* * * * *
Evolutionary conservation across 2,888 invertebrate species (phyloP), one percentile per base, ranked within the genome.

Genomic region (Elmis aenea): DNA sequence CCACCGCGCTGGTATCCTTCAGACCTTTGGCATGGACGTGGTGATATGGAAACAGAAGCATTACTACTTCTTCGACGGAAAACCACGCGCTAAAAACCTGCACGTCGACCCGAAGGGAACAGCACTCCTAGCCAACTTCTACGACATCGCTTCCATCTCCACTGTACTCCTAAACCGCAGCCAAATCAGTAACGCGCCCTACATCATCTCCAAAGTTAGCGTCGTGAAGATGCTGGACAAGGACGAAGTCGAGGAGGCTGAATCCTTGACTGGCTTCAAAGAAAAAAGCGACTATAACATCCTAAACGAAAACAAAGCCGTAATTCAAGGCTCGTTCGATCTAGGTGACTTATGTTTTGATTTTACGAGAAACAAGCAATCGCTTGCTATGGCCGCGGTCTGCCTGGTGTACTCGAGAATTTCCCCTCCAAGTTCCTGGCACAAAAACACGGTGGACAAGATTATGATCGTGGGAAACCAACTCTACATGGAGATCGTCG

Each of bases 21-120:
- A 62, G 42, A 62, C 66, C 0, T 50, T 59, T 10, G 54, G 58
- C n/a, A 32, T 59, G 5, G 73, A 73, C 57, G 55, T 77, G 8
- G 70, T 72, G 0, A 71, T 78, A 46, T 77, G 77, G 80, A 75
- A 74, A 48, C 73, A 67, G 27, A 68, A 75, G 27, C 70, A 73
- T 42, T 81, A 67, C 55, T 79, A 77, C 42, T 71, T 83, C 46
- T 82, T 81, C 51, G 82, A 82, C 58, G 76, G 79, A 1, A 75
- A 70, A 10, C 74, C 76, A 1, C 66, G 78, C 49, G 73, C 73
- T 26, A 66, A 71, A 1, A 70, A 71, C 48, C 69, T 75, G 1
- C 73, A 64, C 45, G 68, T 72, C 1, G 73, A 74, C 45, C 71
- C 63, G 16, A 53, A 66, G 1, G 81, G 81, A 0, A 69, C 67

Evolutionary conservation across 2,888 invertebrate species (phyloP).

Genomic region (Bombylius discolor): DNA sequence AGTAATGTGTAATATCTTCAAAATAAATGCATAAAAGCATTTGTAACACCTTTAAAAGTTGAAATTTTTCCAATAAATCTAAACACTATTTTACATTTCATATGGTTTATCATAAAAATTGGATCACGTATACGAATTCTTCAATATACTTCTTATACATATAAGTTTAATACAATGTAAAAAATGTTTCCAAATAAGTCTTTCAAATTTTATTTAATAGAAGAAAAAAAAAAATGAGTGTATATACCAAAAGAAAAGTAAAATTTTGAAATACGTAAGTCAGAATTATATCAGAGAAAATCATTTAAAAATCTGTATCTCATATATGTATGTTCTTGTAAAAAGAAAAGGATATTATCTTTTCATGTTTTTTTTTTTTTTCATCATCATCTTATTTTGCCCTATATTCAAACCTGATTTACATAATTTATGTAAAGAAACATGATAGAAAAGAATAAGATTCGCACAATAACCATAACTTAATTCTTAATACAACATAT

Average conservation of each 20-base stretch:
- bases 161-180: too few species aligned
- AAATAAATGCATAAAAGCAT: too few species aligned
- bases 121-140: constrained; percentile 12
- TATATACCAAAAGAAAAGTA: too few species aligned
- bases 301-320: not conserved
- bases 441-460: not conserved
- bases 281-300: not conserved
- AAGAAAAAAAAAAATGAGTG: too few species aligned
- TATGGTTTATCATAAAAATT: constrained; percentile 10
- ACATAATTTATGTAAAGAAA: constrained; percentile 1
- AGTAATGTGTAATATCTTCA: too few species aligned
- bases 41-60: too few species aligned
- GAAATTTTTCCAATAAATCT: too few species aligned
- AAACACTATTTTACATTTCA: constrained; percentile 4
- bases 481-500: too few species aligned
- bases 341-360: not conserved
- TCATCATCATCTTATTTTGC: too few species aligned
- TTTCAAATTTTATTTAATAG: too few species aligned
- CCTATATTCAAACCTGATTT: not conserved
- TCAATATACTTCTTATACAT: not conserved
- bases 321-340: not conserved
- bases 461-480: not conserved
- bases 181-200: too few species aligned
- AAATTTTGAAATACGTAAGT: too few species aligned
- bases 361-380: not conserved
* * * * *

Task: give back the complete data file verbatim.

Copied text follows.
Evolutionary conservation across 2,888 invertebrate species (phyloP), one percentile per base, ranked within the genome.

Genomic region (Elmis aenea): DNA sequence CCACCGCGCTGGTATCCTTCAGACCTTTGGCATGGACGTGGTGATATGGAAACAGAAGCATTACTACTTCTTCGACGGAAAACCACGCGCTAAAAACCTGCACGTCGACCCGAAGGGAACAGCACTCCTAGCCAACTTCTACGACATCGCTTCCATCTCCACTGTACTCCTAAACCGCAGCCAAATCAGTAACGCGCCCTACATCATCTCCAAAGTTAGCGTCGTGAAGATGCTGGACAAGGACGAAGTCGAGGAGGCTGAATCCTTGACTGGCTTCAAAGAAAAAAGCGACTATAACATCCTAAACGAAAACAAAGCCGTAATTCAAGGCTCGTTCGATCTAGGTGACTTATGTTTTGATTTTACGAGAAACAAGCAATCGCTTGCTATGGCCGCGGTCTGCCTGGTGTACTCGAGAATTTCCCCTCCAAGTTCCTGGCACAAAAACACGGTGGACAAGATTATGATCGTGGGAAACCAACTCTACATGGAGATCGTCG

Each of bases 21-120:
- A 62, G 42, A 62, C 66, C 0, T 50, T 59, T 10, G 54, G 58
- C n/a, A 32, T 59, G 5, G 73, A 73, C 57, G 55, T 77, G 8
- G 70, T 72, G 0, A 71, T 78, A 46, T 77, G 77, G 80, A 75
- A 74, A 48, C 73, A 67, G 27, A 68, A 75, G 27, C 70, A 73
- T 42, T 81, A 67, C 55, T 79, A 77, C 42, T 71, T 83, C 46
- T 82, T 81, C 51, G 82, A 82, C 58, G 76, G 79, A 1, A 75
- A 70, A 10, C 74, C 76, A 1, C 66, G 78, C 49, G 73, C 73
- T 26, A 66, A 71, A 1, A 70, A 71, C 48, C 69, T 75, G 1
- C 73, A 64, C 45, G 68, T 72, C 1, G 73, A 74, C 45, C 71
- C 63, G 16, A 53, A 66, G 1, G 81, G 81, A 0, A 69, C 67

Evolutionary conservation across 2,888 invertebrate species (phyloP).

Genomic region (Bombylius discolor): DNA sequence AGTAATGTGTAATATCTTCAAAATAAATGCATAAAAGCATTTGTAACACCTTTAAAAGTTGAAATTTTTCCAATAAATCTAAACACTATTTTACATTTCATATGGTTTATCATAAAAATTGGATCACGTATACGAATTCTTCAATATACTTCTTATACATATAAGTTTAATACAATGTAAAAAATGTTTCCAAATAAGTCTTTCAAATTTTATTTAATAGAAGAAAAAAAAAAATGAGTGTATATACCAAAAGAAAAGTAAAATTTTGAAATACGTAAGTCAGAATTATATCAGAGAAAATCATTTAAAAATCTGTATCTCATATATGTATGTTCTTGTAAAAAGAAAAGGATATTATCTTTTCATGTTTTTTTTTTTTTTCATCATCATCTTATTTTGCCCTATATTCAAACCTGATTTACATAATTTATGTAAAGAAACATGATAGAAAAGAATAAGATTCGCACAATAACCATAACTTAATTCTTAATACAACATAT

Average conservation of each 20-base stretch:
- bases 161-180: too few species aligned
- AAATAAATGCATAAAAGCAT: too few species aligned
- bases 121-140: constrained; percentile 12
- TATATACCAAAAGAAAAGTA: too few species aligned
- bases 301-320: not conserved
- bases 441-460: not conserved
- bases 281-300: not conserved
- AAGAAAAAAAAAAATGAGTG: too few species aligned
- TATGGTTTATCATAAAAATT: constrained; percentile 10
- ACATAATTTATGTAAAGAAA: constrained; percentile 1
- AGTAATGTGTAATATCTTCA: too few species aligned
- bases 41-60: too few species aligned
- GAAATTTTTCCAATAAATCT: too few species aligned
- AAACACTATTTTACATTTCA: constrained; percentile 4
- bases 481-500: too few species aligned
- bases 341-360: not conserved
- TCATCATCATCTTATTTTGC: too few species aligned
- TTTCAAATTTTATTTAATAG: too few species aligned
- CCTATATTCAAACCTGATTT: not conserved
- TCAATATACTTCTTATACAT: not conserved
- bases 321-340: not conserved
- bases 461-480: not conserved
- bases 181-200: too few species aligned
- AAATTTTGAAATACGTAAGT: too few species aligned
- bases 361-380: not conserved